The Album vs. the Playlist

We all have beloved  albums and playlists that may mean a lot to us, but which is objectively better? Playlists are organized based on whichever order their creator decided upon, whereas many albums tell a story. The order is as crucial to the story being told as the songs themselves. An album that expresses a theme or idea, many times a story, is known as a concept album.

A perfect example is Pink Floyd’s album “Dark Side of the Moon”. Considered by many to be one of the best concept albums ever created, the album has themes discussing mental illness and fulfillment in one’s life. The album runs about 43 minutes, and each song transitions to the next without a break. This flow is why this album, and concept albums as a whole, must be listened to as whole works in order. Any song off the album would be good on it’s own, but to really experience this album you have to listen to it in it’s entirety.

The order of a concept album is what lets it tell a story effectively, however a similar argument could be made in favor of the playlist. Albums content is limited by what story the artist wanted to tell, as well as being limited by what work they have already produced or which artists are able to be featured. Artists who are dead, retired, or simply don’t wish to collaborate cannot be included on an album, but can in the case of a playlist.

An example of this would be Logic’s space themed concept  album “The Incredible True Story”.  The album makes use of non-linear storytelling and a satirical subject matter. Although this album tells a story, it’s non-linear plot allows for changes. The relatively unconfined narrative and the innovative concept premise leave a lot of room where additional songs could be applicable. Like David Bowie’s “Moonage Daydream” or Elton John’s “Rocketman”. Any space themed song could have added to the album's space vibe. I am not saying that “The Incredible True Story” isn't great, I am saying that playlists supersede albums in their ability to include more varied content. Although album’s can have features or samples of other artists, it just isn’t the same. Albums with artists featured have those additional artists as an accessory to album rather than a necessity to the album.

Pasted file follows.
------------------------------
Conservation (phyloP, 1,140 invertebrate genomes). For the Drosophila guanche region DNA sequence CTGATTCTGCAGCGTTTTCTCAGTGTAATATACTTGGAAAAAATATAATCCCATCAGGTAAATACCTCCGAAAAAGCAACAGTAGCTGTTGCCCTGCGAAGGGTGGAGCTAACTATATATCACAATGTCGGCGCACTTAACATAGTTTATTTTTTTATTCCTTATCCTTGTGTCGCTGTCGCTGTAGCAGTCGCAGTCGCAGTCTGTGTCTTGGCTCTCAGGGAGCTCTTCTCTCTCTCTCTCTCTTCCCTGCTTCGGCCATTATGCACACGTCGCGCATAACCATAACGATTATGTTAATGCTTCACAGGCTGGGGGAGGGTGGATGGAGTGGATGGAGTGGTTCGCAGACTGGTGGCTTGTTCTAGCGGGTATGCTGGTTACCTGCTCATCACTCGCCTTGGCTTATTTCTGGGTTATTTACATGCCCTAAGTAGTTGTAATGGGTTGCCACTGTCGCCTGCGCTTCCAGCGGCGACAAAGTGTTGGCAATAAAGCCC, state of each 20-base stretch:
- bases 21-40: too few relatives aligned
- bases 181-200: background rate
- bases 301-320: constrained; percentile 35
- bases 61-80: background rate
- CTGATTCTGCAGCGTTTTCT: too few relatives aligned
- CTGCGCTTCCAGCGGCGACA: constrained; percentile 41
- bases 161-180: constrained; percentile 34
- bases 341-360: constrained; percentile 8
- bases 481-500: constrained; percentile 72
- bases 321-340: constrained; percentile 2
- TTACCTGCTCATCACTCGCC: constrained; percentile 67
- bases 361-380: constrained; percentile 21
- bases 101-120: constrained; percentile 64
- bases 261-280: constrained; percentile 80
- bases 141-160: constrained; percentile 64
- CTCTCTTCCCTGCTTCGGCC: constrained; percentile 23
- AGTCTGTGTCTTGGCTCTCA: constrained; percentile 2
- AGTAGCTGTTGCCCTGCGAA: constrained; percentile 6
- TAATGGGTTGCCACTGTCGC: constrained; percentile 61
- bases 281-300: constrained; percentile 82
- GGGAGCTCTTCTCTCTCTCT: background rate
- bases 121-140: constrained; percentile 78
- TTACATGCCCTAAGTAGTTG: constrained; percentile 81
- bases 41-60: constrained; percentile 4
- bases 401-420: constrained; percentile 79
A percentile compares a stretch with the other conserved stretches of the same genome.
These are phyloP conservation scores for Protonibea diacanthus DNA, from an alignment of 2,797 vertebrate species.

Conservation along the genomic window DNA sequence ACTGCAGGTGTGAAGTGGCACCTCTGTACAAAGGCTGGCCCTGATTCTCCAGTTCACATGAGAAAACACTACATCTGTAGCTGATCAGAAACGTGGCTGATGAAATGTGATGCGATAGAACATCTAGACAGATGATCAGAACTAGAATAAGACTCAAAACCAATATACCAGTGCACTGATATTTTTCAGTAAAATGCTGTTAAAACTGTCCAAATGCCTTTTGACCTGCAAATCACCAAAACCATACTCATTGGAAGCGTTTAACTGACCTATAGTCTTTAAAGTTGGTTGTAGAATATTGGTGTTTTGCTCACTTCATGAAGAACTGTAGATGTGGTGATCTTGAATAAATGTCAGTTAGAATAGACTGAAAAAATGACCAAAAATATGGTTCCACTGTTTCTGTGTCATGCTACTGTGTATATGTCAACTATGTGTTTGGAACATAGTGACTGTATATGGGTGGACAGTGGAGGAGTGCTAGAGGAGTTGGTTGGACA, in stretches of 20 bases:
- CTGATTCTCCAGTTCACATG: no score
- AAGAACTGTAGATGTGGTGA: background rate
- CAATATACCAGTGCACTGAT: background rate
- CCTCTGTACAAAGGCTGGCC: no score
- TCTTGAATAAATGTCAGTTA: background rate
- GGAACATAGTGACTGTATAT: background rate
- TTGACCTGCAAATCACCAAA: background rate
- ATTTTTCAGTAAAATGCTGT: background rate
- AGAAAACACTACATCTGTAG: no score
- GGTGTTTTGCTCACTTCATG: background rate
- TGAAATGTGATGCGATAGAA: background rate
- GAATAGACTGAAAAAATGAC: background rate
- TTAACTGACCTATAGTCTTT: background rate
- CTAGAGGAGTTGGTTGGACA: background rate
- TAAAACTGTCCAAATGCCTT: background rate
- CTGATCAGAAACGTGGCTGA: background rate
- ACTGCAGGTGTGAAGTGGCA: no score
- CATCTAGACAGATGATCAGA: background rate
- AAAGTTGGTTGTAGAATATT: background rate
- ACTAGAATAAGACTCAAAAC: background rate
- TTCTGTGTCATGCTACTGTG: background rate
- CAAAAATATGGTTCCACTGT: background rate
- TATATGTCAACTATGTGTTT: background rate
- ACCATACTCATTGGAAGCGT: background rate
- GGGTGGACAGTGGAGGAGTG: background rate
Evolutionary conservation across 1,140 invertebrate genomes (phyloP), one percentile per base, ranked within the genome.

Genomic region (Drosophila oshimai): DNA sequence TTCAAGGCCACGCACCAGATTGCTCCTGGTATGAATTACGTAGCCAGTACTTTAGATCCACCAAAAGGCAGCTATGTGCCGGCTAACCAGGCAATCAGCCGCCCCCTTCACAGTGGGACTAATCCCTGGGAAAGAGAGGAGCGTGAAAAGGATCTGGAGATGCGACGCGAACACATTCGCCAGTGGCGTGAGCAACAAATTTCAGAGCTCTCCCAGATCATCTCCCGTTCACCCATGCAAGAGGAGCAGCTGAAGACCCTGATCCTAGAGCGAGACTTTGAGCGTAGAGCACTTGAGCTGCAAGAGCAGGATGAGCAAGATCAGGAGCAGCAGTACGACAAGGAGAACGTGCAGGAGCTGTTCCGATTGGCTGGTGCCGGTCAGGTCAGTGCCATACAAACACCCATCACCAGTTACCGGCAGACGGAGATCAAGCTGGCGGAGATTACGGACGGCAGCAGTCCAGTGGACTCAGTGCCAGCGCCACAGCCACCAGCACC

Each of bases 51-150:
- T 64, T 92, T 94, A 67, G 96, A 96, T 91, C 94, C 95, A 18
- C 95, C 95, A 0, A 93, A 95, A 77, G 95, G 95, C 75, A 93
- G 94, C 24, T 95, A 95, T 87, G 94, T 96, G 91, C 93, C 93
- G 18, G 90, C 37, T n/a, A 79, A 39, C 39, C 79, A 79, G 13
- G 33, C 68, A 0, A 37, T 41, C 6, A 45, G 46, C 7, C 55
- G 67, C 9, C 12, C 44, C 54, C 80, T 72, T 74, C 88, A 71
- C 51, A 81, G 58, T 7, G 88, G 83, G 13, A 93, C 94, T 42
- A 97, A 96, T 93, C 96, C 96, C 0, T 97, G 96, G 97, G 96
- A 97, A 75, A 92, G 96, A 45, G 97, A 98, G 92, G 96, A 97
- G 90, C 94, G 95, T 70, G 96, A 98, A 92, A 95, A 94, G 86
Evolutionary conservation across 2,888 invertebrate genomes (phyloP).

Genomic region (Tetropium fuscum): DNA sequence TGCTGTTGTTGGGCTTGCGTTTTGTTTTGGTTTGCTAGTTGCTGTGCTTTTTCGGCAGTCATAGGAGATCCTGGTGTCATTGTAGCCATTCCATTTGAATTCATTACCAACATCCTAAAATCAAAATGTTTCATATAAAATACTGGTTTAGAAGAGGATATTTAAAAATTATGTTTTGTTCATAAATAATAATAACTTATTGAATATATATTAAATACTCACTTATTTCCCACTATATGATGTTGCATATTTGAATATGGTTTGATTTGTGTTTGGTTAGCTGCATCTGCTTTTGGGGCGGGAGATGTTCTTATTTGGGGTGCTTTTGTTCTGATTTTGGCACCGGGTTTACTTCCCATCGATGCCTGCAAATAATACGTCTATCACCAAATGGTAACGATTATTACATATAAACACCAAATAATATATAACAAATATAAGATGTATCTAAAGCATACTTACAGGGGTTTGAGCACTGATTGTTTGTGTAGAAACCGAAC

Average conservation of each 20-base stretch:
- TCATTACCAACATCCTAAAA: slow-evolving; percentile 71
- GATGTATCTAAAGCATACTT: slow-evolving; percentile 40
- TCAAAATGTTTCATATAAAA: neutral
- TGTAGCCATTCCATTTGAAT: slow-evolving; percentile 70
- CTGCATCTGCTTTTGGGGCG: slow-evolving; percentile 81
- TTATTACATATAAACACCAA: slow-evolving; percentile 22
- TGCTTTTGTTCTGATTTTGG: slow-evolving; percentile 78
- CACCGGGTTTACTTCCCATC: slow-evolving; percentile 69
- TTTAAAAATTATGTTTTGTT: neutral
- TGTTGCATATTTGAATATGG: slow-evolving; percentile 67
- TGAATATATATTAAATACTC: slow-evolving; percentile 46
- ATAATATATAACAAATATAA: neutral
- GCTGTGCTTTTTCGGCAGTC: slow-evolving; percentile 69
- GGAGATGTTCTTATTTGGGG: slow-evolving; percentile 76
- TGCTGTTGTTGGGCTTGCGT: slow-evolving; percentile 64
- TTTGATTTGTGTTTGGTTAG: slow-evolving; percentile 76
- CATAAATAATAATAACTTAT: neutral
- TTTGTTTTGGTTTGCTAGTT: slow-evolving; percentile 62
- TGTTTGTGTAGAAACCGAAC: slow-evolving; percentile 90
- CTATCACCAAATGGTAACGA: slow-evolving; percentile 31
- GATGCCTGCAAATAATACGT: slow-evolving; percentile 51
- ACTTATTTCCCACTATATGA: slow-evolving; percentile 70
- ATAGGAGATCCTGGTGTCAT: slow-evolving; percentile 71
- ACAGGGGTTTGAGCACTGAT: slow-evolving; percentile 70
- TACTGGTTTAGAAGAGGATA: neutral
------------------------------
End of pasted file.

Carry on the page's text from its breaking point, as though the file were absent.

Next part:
Another argument for the superiority of the album is the personal lives of the artists themselves. The songs on an album typically are written in the same period of time. So the album's overall tone can be due to what the artist is experiencing in their lives. The best example of this I can think of is Fleetwood Mac’s “Rumours”. The album has sold over 40 million copies worldwide, which makes it one of the best selling albums of all time.

The album’s general theme is relationship troubles. Of the band's five members, four were romantically involved with each other.  Vocalist Christine McVie and bass guitarist John McVie were married and then divorced after a 6 month non stop tour. Guitarist and Vocalist Lindsey Buckingham and vocalist Stevie Nicks were involved in an on-and-off relationship which led to many arguments. The rifts that developed between band members led to them not interacting together outside of band business. The bands drama during the writing and recording of  “Rumors” is what gives it such a genuine, personal feel. It is one album that I consider truly perfect and does something that could not be achieved by a playlist.

The final thing a playlist achieves better than an album is letting the listener decide what the theme will be. In addition to that a playlist lets you pick songs that may speak to you personally and decide how it will make you feel. For example, you may have been in a relationship, and may have an album that you two always listened to together. Maybe that relationship ends, and although you like the songs on that album, the memories associated with it may sting a little. So you make a playlist. You take out the songs that have too many emotional associations and you’re left with a collection that you can still enjoy without getting nostalgic and texting your ex at 3 am. This is just an example, but I think many of us can relate.

At the end of the day I consider album's to be superior. I think work should be consumed as one whole rather than as the accrual of several individual works. At the end of the day it is all music and is great however you decide to listen. Order, story, or artistic intention doesn’t really matter. The music’s value lies in what meaning it has to you personally.

Dante Nuñez